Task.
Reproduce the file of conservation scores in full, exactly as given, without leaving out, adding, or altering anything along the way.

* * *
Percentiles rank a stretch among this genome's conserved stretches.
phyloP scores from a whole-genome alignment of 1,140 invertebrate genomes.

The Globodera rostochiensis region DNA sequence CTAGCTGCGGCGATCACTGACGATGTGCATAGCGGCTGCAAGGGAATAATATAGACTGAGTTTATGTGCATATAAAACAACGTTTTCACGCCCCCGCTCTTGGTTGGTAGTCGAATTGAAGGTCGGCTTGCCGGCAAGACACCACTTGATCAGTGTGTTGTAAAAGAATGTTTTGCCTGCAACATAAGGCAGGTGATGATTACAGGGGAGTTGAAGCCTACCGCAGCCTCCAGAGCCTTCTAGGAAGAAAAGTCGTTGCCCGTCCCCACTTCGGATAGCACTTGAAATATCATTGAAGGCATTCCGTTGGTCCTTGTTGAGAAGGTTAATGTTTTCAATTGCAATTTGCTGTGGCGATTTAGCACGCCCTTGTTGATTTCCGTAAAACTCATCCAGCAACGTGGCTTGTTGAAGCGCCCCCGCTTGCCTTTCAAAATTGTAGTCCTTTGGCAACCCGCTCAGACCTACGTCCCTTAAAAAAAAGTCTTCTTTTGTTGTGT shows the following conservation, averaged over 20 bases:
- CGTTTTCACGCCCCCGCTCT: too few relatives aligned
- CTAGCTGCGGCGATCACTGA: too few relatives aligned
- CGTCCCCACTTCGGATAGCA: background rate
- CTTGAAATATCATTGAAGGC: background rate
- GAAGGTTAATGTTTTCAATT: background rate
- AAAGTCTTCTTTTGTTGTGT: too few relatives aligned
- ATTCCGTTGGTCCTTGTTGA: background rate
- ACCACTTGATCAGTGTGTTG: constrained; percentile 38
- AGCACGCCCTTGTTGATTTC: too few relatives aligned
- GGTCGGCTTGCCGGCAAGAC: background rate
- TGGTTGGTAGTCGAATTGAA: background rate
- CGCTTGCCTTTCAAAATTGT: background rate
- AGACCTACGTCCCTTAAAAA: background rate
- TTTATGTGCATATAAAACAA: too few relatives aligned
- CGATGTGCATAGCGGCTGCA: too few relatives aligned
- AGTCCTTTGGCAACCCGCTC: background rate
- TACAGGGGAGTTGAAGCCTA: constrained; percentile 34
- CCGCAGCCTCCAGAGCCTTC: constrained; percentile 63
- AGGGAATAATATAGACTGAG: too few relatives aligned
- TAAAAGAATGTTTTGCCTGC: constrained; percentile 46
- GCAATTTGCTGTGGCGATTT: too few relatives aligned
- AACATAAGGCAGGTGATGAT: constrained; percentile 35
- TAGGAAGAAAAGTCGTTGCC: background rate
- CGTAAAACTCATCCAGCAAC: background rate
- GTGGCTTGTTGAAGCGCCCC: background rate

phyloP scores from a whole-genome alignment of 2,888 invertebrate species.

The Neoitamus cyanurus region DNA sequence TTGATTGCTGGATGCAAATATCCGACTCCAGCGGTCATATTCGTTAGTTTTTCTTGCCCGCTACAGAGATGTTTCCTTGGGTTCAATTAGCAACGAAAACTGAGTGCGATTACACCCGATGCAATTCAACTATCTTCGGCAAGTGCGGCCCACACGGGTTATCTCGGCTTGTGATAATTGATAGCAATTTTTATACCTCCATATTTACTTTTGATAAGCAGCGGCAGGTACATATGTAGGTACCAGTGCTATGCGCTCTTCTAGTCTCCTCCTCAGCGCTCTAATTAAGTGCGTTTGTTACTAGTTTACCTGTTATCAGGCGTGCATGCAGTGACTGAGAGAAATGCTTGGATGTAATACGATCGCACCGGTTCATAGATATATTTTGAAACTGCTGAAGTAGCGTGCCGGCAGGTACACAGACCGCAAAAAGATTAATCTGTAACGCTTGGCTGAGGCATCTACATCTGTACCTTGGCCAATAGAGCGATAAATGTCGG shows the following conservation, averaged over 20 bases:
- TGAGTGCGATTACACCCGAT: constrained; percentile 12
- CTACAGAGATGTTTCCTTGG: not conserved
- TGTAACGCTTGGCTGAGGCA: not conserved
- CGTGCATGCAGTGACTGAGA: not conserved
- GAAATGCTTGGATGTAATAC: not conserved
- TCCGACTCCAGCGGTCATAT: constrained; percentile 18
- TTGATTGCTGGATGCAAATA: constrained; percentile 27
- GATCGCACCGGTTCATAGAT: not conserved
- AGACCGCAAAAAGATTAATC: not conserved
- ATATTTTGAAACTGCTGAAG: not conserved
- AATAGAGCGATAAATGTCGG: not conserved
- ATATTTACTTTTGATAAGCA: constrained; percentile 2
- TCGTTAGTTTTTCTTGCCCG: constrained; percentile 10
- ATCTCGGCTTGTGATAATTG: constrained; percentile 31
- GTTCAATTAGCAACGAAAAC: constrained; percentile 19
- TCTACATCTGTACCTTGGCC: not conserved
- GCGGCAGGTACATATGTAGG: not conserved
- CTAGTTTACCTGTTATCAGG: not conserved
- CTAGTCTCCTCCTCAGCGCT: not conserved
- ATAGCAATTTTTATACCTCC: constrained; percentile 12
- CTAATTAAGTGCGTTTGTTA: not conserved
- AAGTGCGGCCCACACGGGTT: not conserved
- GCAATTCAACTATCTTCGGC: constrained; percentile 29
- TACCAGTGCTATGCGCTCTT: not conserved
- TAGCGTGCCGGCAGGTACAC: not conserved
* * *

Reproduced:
Percentiles rank a stretch among this genome's conserved stretches.
phyloP scores from a whole-genome alignment of 1,140 invertebrate genomes.

The Globodera rostochiensis region DNA sequence CTAGCTGCGGCGATCACTGACGATGTGCATAGCGGCTGCAAGGGAATAATATAGACTGAGTTTATGTGCATATAAAACAACGTTTTCACGCCCCCGCTCTTGGTTGGTAGTCGAATTGAAGGTCGGCTTGCCGGCAAGACACCACTTGATCAGTGTGTTGTAAAAGAATGTTTTGCCTGCAACATAAGGCAGGTGATGATTACAGGGGAGTTGAAGCCTACCGCAGCCTCCAGAGCCTTCTAGGAAGAAAAGTCGTTGCCCGTCCCCACTTCGGATAGCACTTGAAATATCATTGAAGGCATTCCGTTGGTCCTTGTTGAGAAGGTTAATGTTTTCAATTGCAATTTGCTGTGGCGATTTAGCACGCCCTTGTTGATTTCCGTAAAACTCATCCAGCAACGTGGCTTGTTGAAGCGCCCCCGCTTGCCTTTCAAAATTGTAGTCCTTTGGCAACCCGCTCAGACCTACGTCCCTTAAAAAAAAGTCTTCTTTTGTTGTGT shows the following conservation, averaged over 20 bases:
- CGTTTTCACGCCCCCGCTCT: too few relatives aligned
- CTAGCTGCGGCGATCACTGA: too few relatives aligned
- CGTCCCCACTTCGGATAGCA: background rate
- CTTGAAATATCATTGAAGGC: background rate
- GAAGGTTAATGTTTTCAATT: background rate
- AAAGTCTTCTTTTGTTGTGT: too few relatives aligned
- ATTCCGTTGGTCCTTGTTGA: background rate
- ACCACTTGATCAGTGTGTTG: constrained; percentile 38
- AGCACGCCCTTGTTGATTTC: too few relatives aligned
- GGTCGGCTTGCCGGCAAGAC: background rate
- TGGTTGGTAGTCGAATTGAA: background rate
- CGCTTGCCTTTCAAAATTGT: background rate
- AGACCTACGTCCCTTAAAAA: background rate
- TTTATGTGCATATAAAACAA: too few relatives aligned
- CGATGTGCATAGCGGCTGCA: too few relatives aligned
- AGTCCTTTGGCAACCCGCTC: background rate
- TACAGGGGAGTTGAAGCCTA: constrained; percentile 34
- CCGCAGCCTCCAGAGCCTTC: constrained; percentile 63
- AGGGAATAATATAGACTGAG: too few relatives aligned
- TAAAAGAATGTTTTGCCTGC: constrained; percentile 46
- GCAATTTGCTGTGGCGATTT: too few relatives aligned
- AACATAAGGCAGGTGATGAT: constrained; percentile 35
- TAGGAAGAAAAGTCGTTGCC: background rate
- CGTAAAACTCATCCAGCAAC: background rate
- GTGGCTTGTTGAAGCGCCCC: background rate

phyloP scores from a whole-genome alignment of 2,888 invertebrate species.

The Neoitamus cyanurus region DNA sequence TTGATTGCTGGATGCAAATATCCGACTCCAGCGGTCATATTCGTTAGTTTTTCTTGCCCGCTACAGAGATGTTTCCTTGGGTTCAATTAGCAACGAAAACTGAGTGCGATTACACCCGATGCAATTCAACTATCTTCGGCAAGTGCGGCCCACACGGGTTATCTCGGCTTGTGATAATTGATAGCAATTTTTATACCTCCATATTTACTTTTGATAAGCAGCGGCAGGTACATATGTAGGTACCAGTGCTATGCGCTCTTCTAGTCTCCTCCTCAGCGCTCTAATTAAGTGCGTTTGTTACTAGTTTACCTGTTATCAGGCGTGCATGCAGTGACTGAGAGAAATGCTTGGATGTAATACGATCGCACCGGTTCATAGATATATTTTGAAACTGCTGAAGTAGCGTGCCGGCAGGTACACAGACCGCAAAAAGATTAATCTGTAACGCTTGGCTGAGGCATCTACATCTGTACCTTGGCCAATAGAGCGATAAATGTCGG shows the following conservation, averaged over 20 bases:
- TGAGTGCGATTACACCCGAT: constrained; percentile 12
- CTACAGAGATGTTTCCTTGG: not conserved
- TGTAACGCTTGGCTGAGGCA: not conserved
- CGTGCATGCAGTGACTGAGA: not conserved
- GAAATGCTTGGATGTAATAC: not conserved
- TCCGACTCCAGCGGTCATAT: constrained; percentile 18
- TTGATTGCTGGATGCAAATA: constrained; percentile 27
- GATCGCACCGGTTCATAGAT: not conserved
- AGACCGCAAAAAGATTAATC: not conserved
- ATATTTTGAAACTGCTGAAG: not conserved
- AATAGAGCGATAAATGTCGG: not conserved
- ATATTTACTTTTGATAAGCA: constrained; percentile 2
- TCGTTAGTTTTTCTTGCCCG: constrained; percentile 10
- ATCTCGGCTTGTGATAATTG: constrained; percentile 31
- GTTCAATTAGCAACGAAAAC: constrained; percentile 19
- TCTACATCTGTACCTTGGCC: not conserved
- GCGGCAGGTACATATGTAGG: not conserved
- CTAGTTTACCTGTTATCAGG: not conserved
- CTAGTCTCCTCCTCAGCGCT: not conserved
- ATAGCAATTTTTATACCTCC: constrained; percentile 12
- CTAATTAAGTGCGTTTGTTA: not conserved
- AAGTGCGGCCCACACGGGTT: not conserved
- GCAATTCAACTATCTTCGGC: constrained; percentile 29
- TACCAGTGCTATGCGCTCTT: not conserved
- TAGCGTGCCGGCAGGTACAC: not conserved